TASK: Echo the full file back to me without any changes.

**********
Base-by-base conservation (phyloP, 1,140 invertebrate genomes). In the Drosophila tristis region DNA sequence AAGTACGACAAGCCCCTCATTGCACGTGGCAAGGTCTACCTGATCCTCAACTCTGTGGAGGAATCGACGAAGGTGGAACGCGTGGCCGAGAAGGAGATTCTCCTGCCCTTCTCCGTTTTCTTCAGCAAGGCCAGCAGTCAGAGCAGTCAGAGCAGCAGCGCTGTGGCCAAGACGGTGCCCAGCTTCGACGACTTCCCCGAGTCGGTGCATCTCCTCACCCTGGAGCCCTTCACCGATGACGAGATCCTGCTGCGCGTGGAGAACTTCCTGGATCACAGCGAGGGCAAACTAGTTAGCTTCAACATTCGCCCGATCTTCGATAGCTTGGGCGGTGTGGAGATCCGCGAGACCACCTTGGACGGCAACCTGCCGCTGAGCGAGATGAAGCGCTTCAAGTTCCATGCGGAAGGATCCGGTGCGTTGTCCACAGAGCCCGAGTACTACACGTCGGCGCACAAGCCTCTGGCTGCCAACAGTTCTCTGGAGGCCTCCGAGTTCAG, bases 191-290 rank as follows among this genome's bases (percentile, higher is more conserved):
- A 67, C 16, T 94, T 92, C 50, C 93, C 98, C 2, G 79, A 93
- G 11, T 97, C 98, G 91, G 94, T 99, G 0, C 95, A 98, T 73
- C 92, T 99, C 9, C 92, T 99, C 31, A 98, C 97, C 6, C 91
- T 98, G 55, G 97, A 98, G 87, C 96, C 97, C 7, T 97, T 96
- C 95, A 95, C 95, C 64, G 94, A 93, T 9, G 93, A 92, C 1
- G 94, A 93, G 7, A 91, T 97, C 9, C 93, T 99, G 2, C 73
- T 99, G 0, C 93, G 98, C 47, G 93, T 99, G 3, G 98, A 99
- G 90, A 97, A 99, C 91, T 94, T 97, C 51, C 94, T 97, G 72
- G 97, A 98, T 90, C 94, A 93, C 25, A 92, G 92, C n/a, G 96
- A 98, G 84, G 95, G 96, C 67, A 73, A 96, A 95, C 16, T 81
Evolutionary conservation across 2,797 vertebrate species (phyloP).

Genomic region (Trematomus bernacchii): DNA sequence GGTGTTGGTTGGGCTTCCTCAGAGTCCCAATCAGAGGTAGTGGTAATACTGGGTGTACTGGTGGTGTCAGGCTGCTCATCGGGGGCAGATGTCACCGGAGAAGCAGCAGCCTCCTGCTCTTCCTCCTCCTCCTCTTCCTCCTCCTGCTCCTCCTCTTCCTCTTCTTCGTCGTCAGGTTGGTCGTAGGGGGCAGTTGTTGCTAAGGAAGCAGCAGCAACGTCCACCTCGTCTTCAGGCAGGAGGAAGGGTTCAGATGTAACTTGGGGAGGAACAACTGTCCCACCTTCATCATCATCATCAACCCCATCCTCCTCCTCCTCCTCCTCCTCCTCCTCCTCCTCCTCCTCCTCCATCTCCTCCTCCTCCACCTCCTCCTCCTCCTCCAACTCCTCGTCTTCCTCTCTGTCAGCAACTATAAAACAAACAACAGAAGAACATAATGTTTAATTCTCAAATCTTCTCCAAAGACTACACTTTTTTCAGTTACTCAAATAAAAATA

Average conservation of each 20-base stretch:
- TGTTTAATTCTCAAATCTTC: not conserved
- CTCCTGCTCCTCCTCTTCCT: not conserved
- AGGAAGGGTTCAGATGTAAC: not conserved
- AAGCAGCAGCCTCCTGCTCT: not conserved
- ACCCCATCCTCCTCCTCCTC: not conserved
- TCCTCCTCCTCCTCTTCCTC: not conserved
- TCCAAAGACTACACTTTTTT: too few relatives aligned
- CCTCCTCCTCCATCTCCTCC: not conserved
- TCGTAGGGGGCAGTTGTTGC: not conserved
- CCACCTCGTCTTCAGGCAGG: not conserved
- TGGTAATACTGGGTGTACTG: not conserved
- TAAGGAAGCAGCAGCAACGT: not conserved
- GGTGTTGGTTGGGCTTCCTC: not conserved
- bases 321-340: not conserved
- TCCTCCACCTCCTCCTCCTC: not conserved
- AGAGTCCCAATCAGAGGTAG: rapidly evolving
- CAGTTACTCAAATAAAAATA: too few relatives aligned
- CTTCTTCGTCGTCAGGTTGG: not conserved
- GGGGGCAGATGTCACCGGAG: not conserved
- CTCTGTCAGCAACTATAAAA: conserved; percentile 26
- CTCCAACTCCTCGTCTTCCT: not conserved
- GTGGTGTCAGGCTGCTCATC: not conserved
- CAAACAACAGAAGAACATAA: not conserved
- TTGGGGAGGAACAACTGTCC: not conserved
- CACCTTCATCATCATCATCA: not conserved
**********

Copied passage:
Base-by-base conservation (phyloP, 1,140 invertebrate genomes). In the Drosophila tristis region DNA sequence AAGTACGACAAGCCCCTCATTGCACGTGGCAAGGTCTACCTGATCCTCAACTCTGTGGAGGAATCGACGAAGGTGGAACGCGTGGCCGAGAAGGAGATTCTCCTGCCCTTCTCCGTTTTCTTCAGCAAGGCCAGCAGTCAGAGCAGTCAGAGCAGCAGCGCTGTGGCCAAGACGGTGCCCAGCTTCGACGACTTCCCCGAGTCGGTGCATCTCCTCACCCTGGAGCCCTTCACCGATGACGAGATCCTGCTGCGCGTGGAGAACTTCCTGGATCACAGCGAGGGCAAACTAGTTAGCTTCAACATTCGCCCGATCTTCGATAGCTTGGGCGGTGTGGAGATCCGCGAGACCACCTTGGACGGCAACCTGCCGCTGAGCGAGATGAAGCGCTTCAAGTTCCATGCGGAAGGATCCGGTGCGTTGTCCACAGAGCCCGAGTACTACACGTCGGCGCACAAGCCTCTGGCTGCCAACAGTTCTCTGGAGGCCTCCGAGTTCAG, bases 191-290 rank as follows among this genome's bases (percentile, higher is more conserved):
- A 67, C 16, T 94, T 92, C 50, C 93, C 98, C 2, G 79, A 93
- G 11, T 97, C 98, G 91, G 94, T 99, G 0, C 95, A 98, T 73
- C 92, T 99, C 9, C 92, T 99, C 31, A 98, C 97, C 6, C 91
- T 98, G 55, G 97, A 98, G 87, C 96, C 97, C 7, T 97, T 96
- C 95, A 95, C 95, C 64, G 94, A 93, T 9, G 93, A 92, C 1
- G 94, A 93, G 7, A 91, T 97, C 9, C 93, T 99, G 2, C 73
- T 99, G 0, C 93, G 98, C 47, G 93, T 99, G 3, G 98, A 99
- G 90, A 97, A 99, C 91, T 94, T 97, C 51, C 94, T 97, G 72
- G 97, A 98, T 90, C 94, A 93, C 25, A 92, G 92, C n/a, G 96
- A 98, G 84, G 95, G 96, C 67, A 73, A 96, A 95, C 16, T 81
Evolutionary conservation across 2,797 vertebrate species (phyloP).

Genomic region (Trematomus bernacchii): DNA sequence GGTGTTGGTTGGGCTTCCTCAGAGTCCCAATCAGAGGTAGTGGTAATACTGGGTGTACTGGTGGTGTCAGGCTGCTCATCGGGGGCAGATGTCACCGGAGAAGCAGCAGCCTCCTGCTCTTCCTCCTCCTCCTCTTCCTCCTCCTGCTCCTCCTCTTCCTCTTCTTCGTCGTCAGGTTGGTCGTAGGGGGCAGTTGTTGCTAAGGAAGCAGCAGCAACGTCCACCTCGTCTTCAGGCAGGAGGAAGGGTTCAGATGTAACTTGGGGAGGAACAACTGTCCCACCTTCATCATCATCATCAACCCCATCCTCCTCCTCCTCCTCCTCCTCCTCCTCCTCCTCCTCCTCCTCCATCTCCTCCTCCTCCACCTCCTCCTCCTCCTCCAACTCCTCGTCTTCCTCTCTGTCAGCAACTATAAAACAAACAACAGAAGAACATAATGTTTAATTCTCAAATCTTCTCCAAAGACTACACTTTTTTCAGTTACTCAAATAAAAATA

Average conservation of each 20-base stretch:
- TGTTTAATTCTCAAATCTTC: not conserved
- CTCCTGCTCCTCCTCTTCCT: not conserved
- AGGAAGGGTTCAGATGTAAC: not conserved
- AAGCAGCAGCCTCCTGCTCT: not conserved
- ACCCCATCCTCCTCCTCCTC: not conserved
- TCCTCCTCCTCCTCTTCCTC: not conserved
- TCCAAAGACTACACTTTTTT: too few relatives aligned
- CCTCCTCCTCCATCTCCTCC: not conserved
- TCGTAGGGGGCAGTTGTTGC: not conserved
- CCACCTCGTCTTCAGGCAGG: not conserved
- TGGTAATACTGGGTGTACTG: not conserved
- TAAGGAAGCAGCAGCAACGT: not conserved
- GGTGTTGGTTGGGCTTCCTC: not conserved
- bases 321-340: not conserved
- TCCTCCACCTCCTCCTCCTC: not conserved
- AGAGTCCCAATCAGAGGTAG: rapidly evolving
- CAGTTACTCAAATAAAAATA: too few relatives aligned
- CTTCTTCGTCGTCAGGTTGG: not conserved
- GGGGGCAGATGTCACCGGAG: not conserved
- CTCTGTCAGCAACTATAAAA: conserved; percentile 26
- CTCCAACTCCTCGTCTTCCT: not conserved
- GTGGTGTCAGGCTGCTCATC: not conserved
- CAAACAACAGAAGAACATAA: not conserved
- TTGGGGAGGAACAACTGTCC: not conserved
- CACCTTCATCATCATCATCA: not conserved